Job Search

8 Ways to Find a Workplace
with Heart and Soul


Is it possible to work with caring, highly skilled communicators, who actually give a damn about doing the best work possible, and connecting with you in a meaningful way?

If this sounds like believing in Santa Claus, the Tooth Fairy, or unicorns — I understand. Many of us, myself included, have noble aspirations for doing good through our work. But we’ve been burned. In our quest to change the world in a positive way, we’ve been ridiculed, sidelined, and otherwise lead to believe that we’re chasing after pipe dreams.

Yet, more and more, the working world is evolving to allow us dreamers to contribute in the ways we truly desire, and to be surrounded by the kinds of people who share our aspirations.

So, if you’re a work idealist like me, how do you find an ideal place to work? You know, the kind environment where you get to feel the kind of love that so many people are craving at work?

Three Guiding Principles

  • Get personal
    Drop the the typical job seeker mode, and meet interesting people. Find opportunities to meet interesting, stellar people in casual ways, like going to a dinner party at a friend’s house. People who, like you, want to be conscious in their careers, like to get personal. Shake hands and make contact with real live people.
  • Hang out where the conscious people hang out
    As you implement principle 1 above, avoid going to conferences and meetings on topics that bore you to tears. If you want a job doing accounting at a super-cool, progressive company, but the thought of learning about Sarbanes-Oxley puts you to sleep, steer clear of conferences on that topic. Instead, go to cool conferences and meetings on topics that get you really jazzed, or where you sense “your tribe” of hobbyists or like-minded/like-hearted people would hang out.
  • Go smaller
    The smaller the company, the more relaxed and casual the culture can be. So as you’re looking for a great place to work, focus on small to medium-sized companies. Why? Stellar communicators rarely hang out in big corporations. They hate having to use too much of their precious life energy cutting through bureaucracy and fighting multiple layers of management. And the smaller the company, the more nimbly it can move and shift direction. That tends to make for happier employees, who can focus on what’s most important.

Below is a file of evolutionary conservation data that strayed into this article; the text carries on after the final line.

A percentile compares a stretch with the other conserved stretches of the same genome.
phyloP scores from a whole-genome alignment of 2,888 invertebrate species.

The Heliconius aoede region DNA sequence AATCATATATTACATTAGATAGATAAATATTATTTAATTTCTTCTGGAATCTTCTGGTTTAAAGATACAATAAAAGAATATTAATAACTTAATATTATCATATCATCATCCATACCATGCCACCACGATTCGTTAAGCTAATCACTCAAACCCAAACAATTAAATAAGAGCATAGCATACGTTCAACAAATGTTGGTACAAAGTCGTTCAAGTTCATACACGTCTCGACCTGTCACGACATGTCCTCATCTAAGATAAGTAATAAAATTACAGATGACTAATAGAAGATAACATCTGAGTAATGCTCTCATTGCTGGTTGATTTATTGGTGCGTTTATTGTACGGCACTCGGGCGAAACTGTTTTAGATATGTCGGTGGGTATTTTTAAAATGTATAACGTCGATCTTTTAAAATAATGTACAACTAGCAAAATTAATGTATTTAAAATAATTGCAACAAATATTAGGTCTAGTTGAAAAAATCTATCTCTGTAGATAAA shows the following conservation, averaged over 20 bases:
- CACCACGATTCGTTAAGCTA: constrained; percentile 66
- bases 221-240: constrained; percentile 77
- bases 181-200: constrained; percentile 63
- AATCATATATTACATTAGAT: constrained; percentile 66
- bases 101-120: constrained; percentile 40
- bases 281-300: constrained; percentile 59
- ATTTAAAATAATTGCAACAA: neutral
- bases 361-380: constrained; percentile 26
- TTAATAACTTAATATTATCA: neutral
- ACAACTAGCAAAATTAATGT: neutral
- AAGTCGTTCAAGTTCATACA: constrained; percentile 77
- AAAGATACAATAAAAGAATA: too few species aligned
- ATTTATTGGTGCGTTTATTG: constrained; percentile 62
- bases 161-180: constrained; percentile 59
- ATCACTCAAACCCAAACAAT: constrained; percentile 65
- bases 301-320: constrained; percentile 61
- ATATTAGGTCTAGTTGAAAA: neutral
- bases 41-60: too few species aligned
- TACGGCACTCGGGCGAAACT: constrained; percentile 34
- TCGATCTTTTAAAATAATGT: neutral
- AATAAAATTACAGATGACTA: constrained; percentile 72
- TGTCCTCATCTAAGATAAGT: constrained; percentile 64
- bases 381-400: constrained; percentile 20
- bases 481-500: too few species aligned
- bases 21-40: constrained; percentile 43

So, with those three principles in mind, here are eight ways to seek out your ideal (dare I say) touchy-feely, warm-hearted, good-natured co-workers. And the organizations where they reside. I’ve put these search methods in order — from most observational to most experiential approaches to find your new colleagues and professional home.

8 Ways to Find A Place to Work (and Co-Workers) with Heart + Soul

1. Look at lists of “best employers”
Most business journals in major US metropolitan areas publish lists of best employers, often by category. You can buy their “Book of Lists,” or better yet, read it in the reference section of your local library. These lists tend to be organized as “best places to work” by size of employer, and can also include categories like “healthiest places to work.”

2. Read company reviews allows past and current employees to rate and write about the cultures in their companies. You can look up companies you’re considering working for (and can even enter job titles you’re seeking and cities where you’d like to live) and see what people say about these organizations. Do take their reviews with the proverbial grain of salt. It’s a teensy-tinsy percentage of employees

3. Review the annual reports by the Great Place to Work Institute